Sir John Fastolf

Born: 1380

Norfolk, England

Died: November 5, 1459

Caister, Norfolk, England (Age c. 79)

Fastolf in History

Born during the early reign of Richard II, Sir John Fastolf grew up quietly at his family's estates in Norfolk and did not attain any sort of recognition until he served Thomas, Duke of Clarence (second son of Henry IV, who had usurped the throne from Richard in 1399) in Ireland. He continued to serve Clarence, accompanying him on the abortive Aquitaine expedition during the final years of Henry IV's reign and became a loyal servant to the new King Henry V. After the king had renewed the Hundred Years War with France in 1415, Fastolf fought at the Battle of Agincourt and took part in the sieges of Harfleur, Caen and Rouen. Clarence died in 1421 and Henry V followed his brother to the grave the following year. At this point, Fastolf attached himself to their younger brother John, Duke of Bedford, who had been made Regent of France under the new infant King Henry VI. Fastolf fought at the significant English victory at Vernueil in 1424 and was created a Knight of the Garter in 1426.

As the English continued to be successful in France Fastolf was given a number of important positions by Bedford and took part in the expedition into Maine. In 1429, Fastolf's character would be badly damaged. At Patay, he was forced to flee and desert the army led by John Talbot, one of the most significant English commanders during the Hundred Years War. Talbot himself was captured by the French, and Fastolf was looked at by all as a coward for deserting the valiant warrior. Despite the fact that Fastolf was only saving himself and his troops from an impossible situation, he was looked at badly for this incident for at least another ten years. Bedford does not seem to have thought any less of Fastolf, and he continued to be favored under his regency. Unfortunately, Bedford died in 1435 and the situation in France gradually declined until it was completely lost in 1453. When Fastolf returned to England he became engulfed in the many factions at the court of Henry VI and made a very powerful enemy in William de la Pole, Earl of Suffolk. After Suffolk's exile and death in 1450, Fastolf was free of his greatest enemy but was nearly convicted of treason because of associations with the Duke of York (who would soon openly claim the throne for himself). Fastolf's life finally ended in 1459 when he was a man of around seventy-nine. He had led a fairly prestigious career but will, unfortunately, be best remembered for his deserting of Talbot at Patay.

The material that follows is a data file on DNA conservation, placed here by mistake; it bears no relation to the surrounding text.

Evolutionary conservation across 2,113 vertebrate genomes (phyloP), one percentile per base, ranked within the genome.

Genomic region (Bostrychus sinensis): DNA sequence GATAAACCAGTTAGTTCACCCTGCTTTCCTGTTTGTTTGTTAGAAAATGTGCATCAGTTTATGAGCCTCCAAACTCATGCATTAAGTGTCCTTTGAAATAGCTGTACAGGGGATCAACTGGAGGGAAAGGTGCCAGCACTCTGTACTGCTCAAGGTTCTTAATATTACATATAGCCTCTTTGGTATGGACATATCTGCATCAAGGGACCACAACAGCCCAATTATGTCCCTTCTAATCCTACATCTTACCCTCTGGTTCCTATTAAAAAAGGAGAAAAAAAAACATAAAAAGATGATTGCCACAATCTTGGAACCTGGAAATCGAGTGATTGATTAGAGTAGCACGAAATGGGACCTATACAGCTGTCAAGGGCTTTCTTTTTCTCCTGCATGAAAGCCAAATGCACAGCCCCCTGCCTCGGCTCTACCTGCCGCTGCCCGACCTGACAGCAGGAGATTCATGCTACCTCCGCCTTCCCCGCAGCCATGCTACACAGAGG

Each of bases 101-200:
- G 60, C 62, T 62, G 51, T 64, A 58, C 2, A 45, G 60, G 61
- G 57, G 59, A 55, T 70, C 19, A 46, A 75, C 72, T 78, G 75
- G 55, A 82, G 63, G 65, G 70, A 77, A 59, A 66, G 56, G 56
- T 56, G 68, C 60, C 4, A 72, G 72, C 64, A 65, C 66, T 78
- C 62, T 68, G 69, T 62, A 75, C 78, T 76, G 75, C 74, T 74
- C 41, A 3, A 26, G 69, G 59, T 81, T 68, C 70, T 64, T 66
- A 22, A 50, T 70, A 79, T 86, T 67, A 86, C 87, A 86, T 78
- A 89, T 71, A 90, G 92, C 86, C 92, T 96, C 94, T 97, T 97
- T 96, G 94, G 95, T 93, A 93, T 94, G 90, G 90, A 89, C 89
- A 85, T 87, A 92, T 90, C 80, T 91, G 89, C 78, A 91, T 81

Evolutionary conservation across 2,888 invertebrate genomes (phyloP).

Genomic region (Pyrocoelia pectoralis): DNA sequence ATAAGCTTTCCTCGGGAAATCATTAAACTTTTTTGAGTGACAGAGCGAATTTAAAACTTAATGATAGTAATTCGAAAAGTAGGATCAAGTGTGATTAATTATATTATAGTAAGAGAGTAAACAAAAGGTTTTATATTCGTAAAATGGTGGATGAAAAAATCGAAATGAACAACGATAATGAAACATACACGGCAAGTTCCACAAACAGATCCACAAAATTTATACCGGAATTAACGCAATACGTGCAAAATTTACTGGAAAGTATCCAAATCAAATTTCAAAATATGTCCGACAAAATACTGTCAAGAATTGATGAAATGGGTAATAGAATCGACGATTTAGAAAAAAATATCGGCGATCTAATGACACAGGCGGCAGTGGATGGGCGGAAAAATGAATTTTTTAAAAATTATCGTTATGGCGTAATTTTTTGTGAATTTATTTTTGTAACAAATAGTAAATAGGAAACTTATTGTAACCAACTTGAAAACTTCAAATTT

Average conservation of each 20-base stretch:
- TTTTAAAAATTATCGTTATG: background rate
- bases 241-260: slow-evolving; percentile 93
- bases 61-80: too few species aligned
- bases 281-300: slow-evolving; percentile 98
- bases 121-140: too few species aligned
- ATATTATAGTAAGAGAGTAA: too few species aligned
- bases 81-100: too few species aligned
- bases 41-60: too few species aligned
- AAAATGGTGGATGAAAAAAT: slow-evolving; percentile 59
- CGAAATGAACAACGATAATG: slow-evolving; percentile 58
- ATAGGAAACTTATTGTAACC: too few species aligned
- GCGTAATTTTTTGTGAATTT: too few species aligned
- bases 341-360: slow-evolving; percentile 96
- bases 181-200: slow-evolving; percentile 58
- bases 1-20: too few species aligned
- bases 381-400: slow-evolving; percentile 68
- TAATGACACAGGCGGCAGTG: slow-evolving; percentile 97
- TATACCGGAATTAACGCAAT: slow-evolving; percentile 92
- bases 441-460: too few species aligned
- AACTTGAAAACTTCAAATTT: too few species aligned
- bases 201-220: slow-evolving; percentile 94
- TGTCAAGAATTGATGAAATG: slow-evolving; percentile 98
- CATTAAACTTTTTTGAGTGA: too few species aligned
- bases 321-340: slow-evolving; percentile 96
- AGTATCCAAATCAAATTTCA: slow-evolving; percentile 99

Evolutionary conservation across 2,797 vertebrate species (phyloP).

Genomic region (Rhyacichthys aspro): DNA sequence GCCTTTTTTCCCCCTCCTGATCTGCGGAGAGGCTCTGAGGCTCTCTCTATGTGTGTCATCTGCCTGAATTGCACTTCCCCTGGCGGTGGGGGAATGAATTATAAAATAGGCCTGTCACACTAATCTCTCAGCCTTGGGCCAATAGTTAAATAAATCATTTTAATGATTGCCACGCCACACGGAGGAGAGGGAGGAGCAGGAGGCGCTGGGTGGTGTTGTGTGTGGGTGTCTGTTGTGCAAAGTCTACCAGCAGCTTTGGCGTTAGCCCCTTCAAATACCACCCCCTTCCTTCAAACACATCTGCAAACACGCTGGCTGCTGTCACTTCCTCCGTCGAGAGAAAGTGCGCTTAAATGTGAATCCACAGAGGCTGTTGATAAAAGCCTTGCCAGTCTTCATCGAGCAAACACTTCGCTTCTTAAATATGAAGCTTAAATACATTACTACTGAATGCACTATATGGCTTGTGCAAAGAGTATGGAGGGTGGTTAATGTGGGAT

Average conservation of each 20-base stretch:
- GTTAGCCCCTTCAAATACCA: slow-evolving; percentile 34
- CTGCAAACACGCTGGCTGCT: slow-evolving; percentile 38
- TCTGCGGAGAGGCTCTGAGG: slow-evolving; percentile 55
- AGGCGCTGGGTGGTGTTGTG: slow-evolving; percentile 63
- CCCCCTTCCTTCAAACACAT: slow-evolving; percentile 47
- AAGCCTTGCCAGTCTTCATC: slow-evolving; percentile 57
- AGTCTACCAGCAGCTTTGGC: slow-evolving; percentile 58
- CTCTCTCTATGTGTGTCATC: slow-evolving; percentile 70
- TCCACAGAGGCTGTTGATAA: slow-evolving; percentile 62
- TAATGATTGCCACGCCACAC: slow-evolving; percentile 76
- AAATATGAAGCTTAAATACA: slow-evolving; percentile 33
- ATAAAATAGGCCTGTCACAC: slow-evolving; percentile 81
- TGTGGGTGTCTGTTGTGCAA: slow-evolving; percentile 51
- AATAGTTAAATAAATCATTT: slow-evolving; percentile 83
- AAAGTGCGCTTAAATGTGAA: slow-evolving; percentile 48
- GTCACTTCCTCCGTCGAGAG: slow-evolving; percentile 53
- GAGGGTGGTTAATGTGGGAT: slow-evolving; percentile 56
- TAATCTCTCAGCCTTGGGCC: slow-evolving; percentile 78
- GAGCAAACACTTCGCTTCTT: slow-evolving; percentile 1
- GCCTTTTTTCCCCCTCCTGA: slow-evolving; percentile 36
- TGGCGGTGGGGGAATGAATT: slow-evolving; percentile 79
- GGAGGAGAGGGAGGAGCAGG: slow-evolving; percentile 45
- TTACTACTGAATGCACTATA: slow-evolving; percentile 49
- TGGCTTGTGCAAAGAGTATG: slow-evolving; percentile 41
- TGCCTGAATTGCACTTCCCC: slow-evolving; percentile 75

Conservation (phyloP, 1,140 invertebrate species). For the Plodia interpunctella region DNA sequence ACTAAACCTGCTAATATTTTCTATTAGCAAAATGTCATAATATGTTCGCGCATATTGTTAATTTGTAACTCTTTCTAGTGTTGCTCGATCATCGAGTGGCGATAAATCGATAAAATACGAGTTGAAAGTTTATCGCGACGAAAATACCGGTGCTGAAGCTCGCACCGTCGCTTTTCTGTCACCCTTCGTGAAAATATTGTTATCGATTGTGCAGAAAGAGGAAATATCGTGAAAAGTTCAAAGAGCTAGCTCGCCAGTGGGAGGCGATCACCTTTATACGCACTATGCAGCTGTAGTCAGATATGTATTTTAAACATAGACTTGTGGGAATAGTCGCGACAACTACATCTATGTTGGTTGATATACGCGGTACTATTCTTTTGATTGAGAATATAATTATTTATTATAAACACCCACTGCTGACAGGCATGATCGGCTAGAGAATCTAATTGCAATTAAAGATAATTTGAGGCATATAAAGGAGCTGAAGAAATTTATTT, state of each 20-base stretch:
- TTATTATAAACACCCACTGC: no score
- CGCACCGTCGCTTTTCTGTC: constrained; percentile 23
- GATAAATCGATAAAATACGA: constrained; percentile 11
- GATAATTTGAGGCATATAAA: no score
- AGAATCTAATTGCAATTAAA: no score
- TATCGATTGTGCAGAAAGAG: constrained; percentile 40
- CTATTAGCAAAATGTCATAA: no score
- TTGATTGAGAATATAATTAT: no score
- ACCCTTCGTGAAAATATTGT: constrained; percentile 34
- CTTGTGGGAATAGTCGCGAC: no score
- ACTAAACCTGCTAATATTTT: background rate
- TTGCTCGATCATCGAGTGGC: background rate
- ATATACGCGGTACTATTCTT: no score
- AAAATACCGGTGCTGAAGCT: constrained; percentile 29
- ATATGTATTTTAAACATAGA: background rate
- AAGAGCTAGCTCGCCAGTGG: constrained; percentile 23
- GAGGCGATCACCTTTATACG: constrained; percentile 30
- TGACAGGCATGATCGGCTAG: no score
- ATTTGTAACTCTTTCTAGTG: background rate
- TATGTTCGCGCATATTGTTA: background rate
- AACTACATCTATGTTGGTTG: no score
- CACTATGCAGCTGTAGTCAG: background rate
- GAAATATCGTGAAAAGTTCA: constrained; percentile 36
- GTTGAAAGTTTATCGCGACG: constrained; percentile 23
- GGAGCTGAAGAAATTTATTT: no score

Fastolf in Shakespeare

Appears in: Henry VI, Part 1

Within 1 Henry VI, Fastolf is looked at as a sort of antithesis to the brave Lord Talbot. As a result of Fastolf's cowardly actions, Talbot is taken captive by the French. Fastolf deserts him once again at Rouen. Talbot vows to have revenge on the cowardly knight and ultimately does when he strips Fastolf of his garter in front of the king and his court. King Henry, after hearing of Fastolf's dishonor of England's hero, exiles the coward upon pain of death. This goes to show that, even during Shakespeare's time, Fastolf was looked at as a coward for his desertion of Talbot, despite the fact that Fastolf's retreat at Patay was a strategic maneuver that likely saved the lives of many men. The figure of Fastolf is also significant because the fictional character Sir John Falstaff (who appears in 1 & 2 Henry IV) is a composite figure partially based on him. Shakespeare had originally named Falstaff Sir John Oldcastle. But, after complaints from Oldcastle's ancestor Lord Cobham, Shakespeare was forced to change the name. The connection between the historical Fastolf and the fictional Falstaff lies not only in the fact that both figures are looked at as cowards (Falstaff's cowardly behavior at Shrewsbury when approached by Douglas in 1 Henry IV is the equivalent of Fastolf's retreat at Patay), but also based on Fastolf's ownership of the Boar's Head Tavern, the primary meeting place of Falstaff and his followers in the Henry IV plays.


Harriss, G. L. ‘Fastolf, Sir John (1380–1459)’, Oxford Dictionary of National Biography, Oxford University Press, 2004 [, accessed 22 Nov 2009]

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